• Marine engines and gas-powered generators are also subject to EPA requirements
    and Form EPA-3520-21 is normally required for those items.
  • It is important to know that any imported vehicle, new or used, must comply with U.S. safety, fuel savings, and air pollution control standards.  If an imported vehicle does not conform to these standards, it must be brought into conformity; otherwise it must be destroyed or exported.
  • The U.S. Department of Agriculture requires that the undercarriage of imported cars be free from foreign soil before they can be entered into the United States. This may be done by steam spray or by thorough cleaning before shipment.
  • Do not store personal items in any motor vehicle.

 

Pets

Documents Required

  • Rabies Vaccination Record
  • Veterinary Health Certificate

 

Specific Information

  • The importation of pets is subject to health, quarantine, agriculture or wildlife requirements and prohibitions.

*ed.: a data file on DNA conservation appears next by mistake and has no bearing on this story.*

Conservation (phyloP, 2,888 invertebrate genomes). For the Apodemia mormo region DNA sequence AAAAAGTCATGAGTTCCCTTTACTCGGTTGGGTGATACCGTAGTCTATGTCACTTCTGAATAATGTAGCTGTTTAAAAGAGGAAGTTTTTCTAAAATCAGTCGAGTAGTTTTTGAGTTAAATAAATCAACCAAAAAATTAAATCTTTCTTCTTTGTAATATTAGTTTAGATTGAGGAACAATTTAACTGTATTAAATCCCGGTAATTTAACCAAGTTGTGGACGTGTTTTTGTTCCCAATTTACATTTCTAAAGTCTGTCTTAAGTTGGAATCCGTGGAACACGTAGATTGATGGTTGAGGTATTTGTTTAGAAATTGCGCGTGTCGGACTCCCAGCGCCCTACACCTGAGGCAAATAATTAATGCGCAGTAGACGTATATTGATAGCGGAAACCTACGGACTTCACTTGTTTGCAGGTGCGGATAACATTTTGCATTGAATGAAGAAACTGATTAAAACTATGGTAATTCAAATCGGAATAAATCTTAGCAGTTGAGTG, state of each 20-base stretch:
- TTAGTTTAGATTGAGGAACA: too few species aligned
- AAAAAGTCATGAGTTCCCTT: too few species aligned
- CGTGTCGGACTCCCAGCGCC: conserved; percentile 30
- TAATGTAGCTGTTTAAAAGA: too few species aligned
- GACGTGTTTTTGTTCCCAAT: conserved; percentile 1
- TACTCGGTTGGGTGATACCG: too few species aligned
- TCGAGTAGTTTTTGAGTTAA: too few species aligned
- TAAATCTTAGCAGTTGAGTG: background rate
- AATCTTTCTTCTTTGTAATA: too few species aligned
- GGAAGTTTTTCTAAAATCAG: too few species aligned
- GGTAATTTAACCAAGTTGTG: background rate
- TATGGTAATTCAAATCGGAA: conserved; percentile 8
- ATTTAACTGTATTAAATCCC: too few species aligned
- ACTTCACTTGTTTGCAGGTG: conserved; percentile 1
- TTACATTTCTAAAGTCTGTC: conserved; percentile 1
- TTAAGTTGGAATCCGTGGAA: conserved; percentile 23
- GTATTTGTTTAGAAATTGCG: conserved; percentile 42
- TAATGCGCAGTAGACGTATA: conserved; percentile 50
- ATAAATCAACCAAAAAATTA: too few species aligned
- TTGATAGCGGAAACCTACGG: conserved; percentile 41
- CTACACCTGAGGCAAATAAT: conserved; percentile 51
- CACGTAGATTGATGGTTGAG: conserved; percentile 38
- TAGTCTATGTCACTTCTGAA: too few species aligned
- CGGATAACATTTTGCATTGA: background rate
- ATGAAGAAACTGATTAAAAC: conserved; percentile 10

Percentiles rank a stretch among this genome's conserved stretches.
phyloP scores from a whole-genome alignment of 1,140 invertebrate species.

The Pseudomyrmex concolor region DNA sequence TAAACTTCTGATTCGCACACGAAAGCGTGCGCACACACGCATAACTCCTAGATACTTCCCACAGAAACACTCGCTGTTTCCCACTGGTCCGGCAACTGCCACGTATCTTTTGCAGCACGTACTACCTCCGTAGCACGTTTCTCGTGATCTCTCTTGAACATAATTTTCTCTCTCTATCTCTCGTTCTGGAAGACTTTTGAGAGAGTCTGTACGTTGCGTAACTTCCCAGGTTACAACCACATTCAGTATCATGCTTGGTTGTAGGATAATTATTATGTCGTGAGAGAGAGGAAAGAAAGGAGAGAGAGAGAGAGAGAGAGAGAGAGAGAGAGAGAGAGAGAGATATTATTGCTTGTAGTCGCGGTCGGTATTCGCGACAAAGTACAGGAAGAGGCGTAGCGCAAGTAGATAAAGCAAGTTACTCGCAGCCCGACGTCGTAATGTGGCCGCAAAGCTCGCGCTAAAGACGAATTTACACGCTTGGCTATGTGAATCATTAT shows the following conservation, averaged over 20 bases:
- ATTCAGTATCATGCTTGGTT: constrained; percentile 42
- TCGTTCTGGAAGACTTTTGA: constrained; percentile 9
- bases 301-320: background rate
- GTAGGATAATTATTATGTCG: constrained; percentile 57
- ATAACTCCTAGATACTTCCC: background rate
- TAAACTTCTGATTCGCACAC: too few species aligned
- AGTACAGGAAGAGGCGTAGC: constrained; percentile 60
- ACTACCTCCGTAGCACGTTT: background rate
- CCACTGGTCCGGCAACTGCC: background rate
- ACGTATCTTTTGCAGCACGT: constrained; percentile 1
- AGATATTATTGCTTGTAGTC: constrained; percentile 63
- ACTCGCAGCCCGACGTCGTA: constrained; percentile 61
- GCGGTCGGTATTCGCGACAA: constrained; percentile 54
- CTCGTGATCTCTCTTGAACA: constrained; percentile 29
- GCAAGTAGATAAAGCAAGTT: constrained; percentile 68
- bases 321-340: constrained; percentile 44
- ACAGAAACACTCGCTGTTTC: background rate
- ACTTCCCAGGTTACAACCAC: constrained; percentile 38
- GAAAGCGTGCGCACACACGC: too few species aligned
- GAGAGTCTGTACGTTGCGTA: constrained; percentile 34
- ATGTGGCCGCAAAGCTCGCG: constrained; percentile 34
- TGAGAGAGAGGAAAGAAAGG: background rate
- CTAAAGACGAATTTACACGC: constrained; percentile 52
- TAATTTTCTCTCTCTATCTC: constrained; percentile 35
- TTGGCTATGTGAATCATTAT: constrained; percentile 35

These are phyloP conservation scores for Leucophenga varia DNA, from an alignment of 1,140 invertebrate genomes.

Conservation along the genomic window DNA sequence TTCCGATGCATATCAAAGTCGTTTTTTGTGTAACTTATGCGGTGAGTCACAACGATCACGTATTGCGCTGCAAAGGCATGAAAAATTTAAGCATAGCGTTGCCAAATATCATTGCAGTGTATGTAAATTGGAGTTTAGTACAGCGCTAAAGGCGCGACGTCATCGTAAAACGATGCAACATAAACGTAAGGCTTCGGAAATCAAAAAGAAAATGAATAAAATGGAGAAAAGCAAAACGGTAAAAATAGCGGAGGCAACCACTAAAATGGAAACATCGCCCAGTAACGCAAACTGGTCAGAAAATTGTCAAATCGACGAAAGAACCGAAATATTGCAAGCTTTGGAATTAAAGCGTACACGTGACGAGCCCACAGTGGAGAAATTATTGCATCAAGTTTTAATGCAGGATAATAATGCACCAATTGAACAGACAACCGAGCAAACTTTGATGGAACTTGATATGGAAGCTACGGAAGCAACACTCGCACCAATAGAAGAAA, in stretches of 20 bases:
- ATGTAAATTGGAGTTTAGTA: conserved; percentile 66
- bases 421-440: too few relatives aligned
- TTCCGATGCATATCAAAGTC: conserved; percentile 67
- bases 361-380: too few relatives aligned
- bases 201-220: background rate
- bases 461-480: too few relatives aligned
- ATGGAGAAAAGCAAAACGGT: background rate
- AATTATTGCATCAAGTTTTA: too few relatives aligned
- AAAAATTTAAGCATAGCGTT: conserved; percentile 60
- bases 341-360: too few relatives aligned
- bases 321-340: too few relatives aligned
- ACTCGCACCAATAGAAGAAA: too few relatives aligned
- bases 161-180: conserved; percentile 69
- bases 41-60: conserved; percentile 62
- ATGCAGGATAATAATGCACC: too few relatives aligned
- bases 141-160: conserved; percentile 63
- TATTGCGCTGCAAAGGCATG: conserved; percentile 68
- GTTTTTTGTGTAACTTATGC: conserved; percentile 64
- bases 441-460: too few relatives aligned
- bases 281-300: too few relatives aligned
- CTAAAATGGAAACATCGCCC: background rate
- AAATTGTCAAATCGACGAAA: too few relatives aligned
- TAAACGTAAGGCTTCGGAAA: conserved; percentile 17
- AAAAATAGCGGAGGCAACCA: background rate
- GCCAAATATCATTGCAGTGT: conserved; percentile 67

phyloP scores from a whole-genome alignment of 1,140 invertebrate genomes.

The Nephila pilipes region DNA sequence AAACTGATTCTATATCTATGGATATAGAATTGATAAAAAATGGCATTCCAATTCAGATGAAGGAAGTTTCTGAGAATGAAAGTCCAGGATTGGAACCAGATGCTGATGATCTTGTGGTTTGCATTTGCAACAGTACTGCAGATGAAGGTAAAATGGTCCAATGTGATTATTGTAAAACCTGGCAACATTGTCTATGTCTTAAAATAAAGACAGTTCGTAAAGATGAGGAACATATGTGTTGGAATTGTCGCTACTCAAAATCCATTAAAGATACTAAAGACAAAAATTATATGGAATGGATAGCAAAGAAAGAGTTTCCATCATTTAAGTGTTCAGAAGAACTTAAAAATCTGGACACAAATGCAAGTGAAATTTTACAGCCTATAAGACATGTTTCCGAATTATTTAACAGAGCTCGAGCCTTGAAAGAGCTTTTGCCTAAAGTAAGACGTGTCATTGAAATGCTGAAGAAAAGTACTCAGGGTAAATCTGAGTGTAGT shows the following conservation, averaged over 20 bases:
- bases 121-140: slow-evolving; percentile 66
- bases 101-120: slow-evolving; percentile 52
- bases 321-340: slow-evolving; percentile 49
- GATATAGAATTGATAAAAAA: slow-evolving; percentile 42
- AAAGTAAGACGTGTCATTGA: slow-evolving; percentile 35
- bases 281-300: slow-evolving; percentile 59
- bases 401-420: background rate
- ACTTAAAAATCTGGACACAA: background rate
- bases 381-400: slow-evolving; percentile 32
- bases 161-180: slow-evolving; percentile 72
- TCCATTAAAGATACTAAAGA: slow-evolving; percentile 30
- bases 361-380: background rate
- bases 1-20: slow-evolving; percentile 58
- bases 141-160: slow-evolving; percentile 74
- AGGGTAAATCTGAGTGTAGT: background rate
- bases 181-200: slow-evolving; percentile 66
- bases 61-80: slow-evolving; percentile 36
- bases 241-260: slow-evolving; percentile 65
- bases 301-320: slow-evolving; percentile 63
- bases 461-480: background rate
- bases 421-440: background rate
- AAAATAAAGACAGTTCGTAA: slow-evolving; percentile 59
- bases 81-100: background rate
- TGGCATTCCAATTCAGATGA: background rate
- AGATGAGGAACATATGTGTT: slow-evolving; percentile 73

• Pets are subject to examination at the first port of arrival for any evidence of disease.
  • A valid Rabies (rage) Vaccination Record must accompany dogs arriving from areas not free from rabies.
  • There is no requirement for a rabies certificate for domestic cats.
  • Contact the destination agent to determine if special certificates and admission requirements apply, providing the common and scientific name of the animal along with the country of origin that it is being shipped to ensure all appropriate government agencies can be contacted.
  • Most turtles and monkeys are not allowed entry into the U.S.

 

Antiques, Artifacts, Carpets, Paintings

Documents Required

  • Purchase Invoice
  • Detailed inventory

 

Specific Information

  • U.S. Customs requires items to be at least 100 years old be classified as antiques.
  • A recently purchased antique should indicate the circa date on the invoice.
  • Antiques are duty free.